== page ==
As one of the commonly used tennis court surfaces today, grass courts are typically made of grass and can either be grown on soil or carpeted. Such courts are usually used at the Wimbledon Championships, and is considered to be the fastest of all surfaces. What’s more, grass courts promote lower ball bounces due to the softness of the soil underneath. Balls move relatively faster on such courts than the hard or clay ones, and for players who have to contend with such a surface (which can get slippery and produce unpredictable bounces), it is essential to get a shoe that is not only comfortable to move quickly in but can also provide better traction and solid grip.
Additionally, outsoles for grass courts are usually flat (to avoid damaging the grass) and have a herringbone pattern to ensure you can withstand the fast pace nature of the game without constant pressure on your feet and your body. What’s more, grass courts are softer and kinder to the body than the other surface types, so getting a good and appropriate shoe sort of completes the equation, and gives you the agility to stand up to the challenges fast paced game would present.
Some commonly used shoes types you may consider for grass surfaces include the Asics Gel Challenger 9, Adidas CC Feather IV, New Balance 996, Nike Air Max Courtballistec 4.3 GRS, Adidas CC Feather 2, Babolat SFX Wimbledon, Nike Zoom Vapor 9 Tour LE, Lotto Vector 5, K-Swiss Grancourt II, and Adidas Barricade 8.
Unlike clay and grass courts, hard courts offer relatively better ball bounces and are usually made of rigid material like concrete or asphalt. Such courts are easy to maintain and players who love to be fully in control of games by predicting ball bounces, hard courts are best for that, and also ensure a slower ball speed compared to other surfaces.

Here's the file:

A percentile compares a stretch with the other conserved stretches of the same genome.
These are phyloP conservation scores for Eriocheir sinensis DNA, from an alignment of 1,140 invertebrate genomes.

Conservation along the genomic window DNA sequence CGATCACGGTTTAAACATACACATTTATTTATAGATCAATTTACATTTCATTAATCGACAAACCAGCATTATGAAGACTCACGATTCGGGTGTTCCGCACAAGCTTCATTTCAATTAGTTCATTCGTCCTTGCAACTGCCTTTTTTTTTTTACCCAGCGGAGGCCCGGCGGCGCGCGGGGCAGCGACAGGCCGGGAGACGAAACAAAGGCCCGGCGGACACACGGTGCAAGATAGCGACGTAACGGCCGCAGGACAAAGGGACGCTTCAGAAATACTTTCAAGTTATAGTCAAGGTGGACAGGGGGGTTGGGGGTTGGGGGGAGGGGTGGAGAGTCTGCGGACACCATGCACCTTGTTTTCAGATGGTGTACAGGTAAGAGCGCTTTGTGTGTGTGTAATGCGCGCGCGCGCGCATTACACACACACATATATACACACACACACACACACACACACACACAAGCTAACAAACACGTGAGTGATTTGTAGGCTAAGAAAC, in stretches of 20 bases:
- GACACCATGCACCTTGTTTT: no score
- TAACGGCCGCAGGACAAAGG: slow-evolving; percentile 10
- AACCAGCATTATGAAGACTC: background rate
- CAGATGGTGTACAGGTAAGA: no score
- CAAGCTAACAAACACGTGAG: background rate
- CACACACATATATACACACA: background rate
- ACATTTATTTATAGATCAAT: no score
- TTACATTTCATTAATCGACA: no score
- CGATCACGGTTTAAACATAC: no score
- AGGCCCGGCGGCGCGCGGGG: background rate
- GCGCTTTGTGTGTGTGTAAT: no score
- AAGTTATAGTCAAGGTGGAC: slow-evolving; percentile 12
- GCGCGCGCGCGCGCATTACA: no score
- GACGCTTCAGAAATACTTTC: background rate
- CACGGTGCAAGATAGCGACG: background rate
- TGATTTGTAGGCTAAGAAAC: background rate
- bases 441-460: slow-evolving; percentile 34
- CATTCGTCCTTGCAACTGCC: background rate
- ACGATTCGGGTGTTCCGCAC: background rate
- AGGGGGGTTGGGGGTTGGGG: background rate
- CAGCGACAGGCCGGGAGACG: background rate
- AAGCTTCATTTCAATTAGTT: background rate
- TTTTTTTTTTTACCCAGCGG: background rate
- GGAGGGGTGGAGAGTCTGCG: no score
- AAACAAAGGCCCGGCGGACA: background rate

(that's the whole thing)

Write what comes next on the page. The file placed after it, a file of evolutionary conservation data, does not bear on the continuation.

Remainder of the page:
Additionally, the nature of hard courts makes them the most demanding for players, hence the need to get the more appropriate shoes to make enhance your performance. What’s more, the best outsoles for hard courts also feature herringbone patterns, but these are a bit modified compared to those for the other surfaces. And due to the demand for a harder playing surface, your choice of shoe must provide adequate cushioning, with shock absorbing midsole to shield your foot. Among other things, a good hard-court shoe should be made of abrasion-resistant material, be foot hugging and light so as to enhance quick movements.
Some of the best shoes for enhancing performance on hard courts include New Balance Fresh Foam Lav, Adidas Barricade Novak Pro, New Balance 696 v3, NikeCourt Air Zoom Zero, NikeCourt Zoom Cage and NikeCourt Lite 2.
As we have already ascertained, your playing style is also a determining factor for the best kind of shoe you may want to consider. Whether you are a baseline player or a typical serve-and-volley kind, you need to pay attention to which shoe type suits you best. For baseline players, shoes with enhanced cushioning and durable soles work best, while serve-and-volley type players usually work best with shoes that have a more durable toe cap and greater flexibility.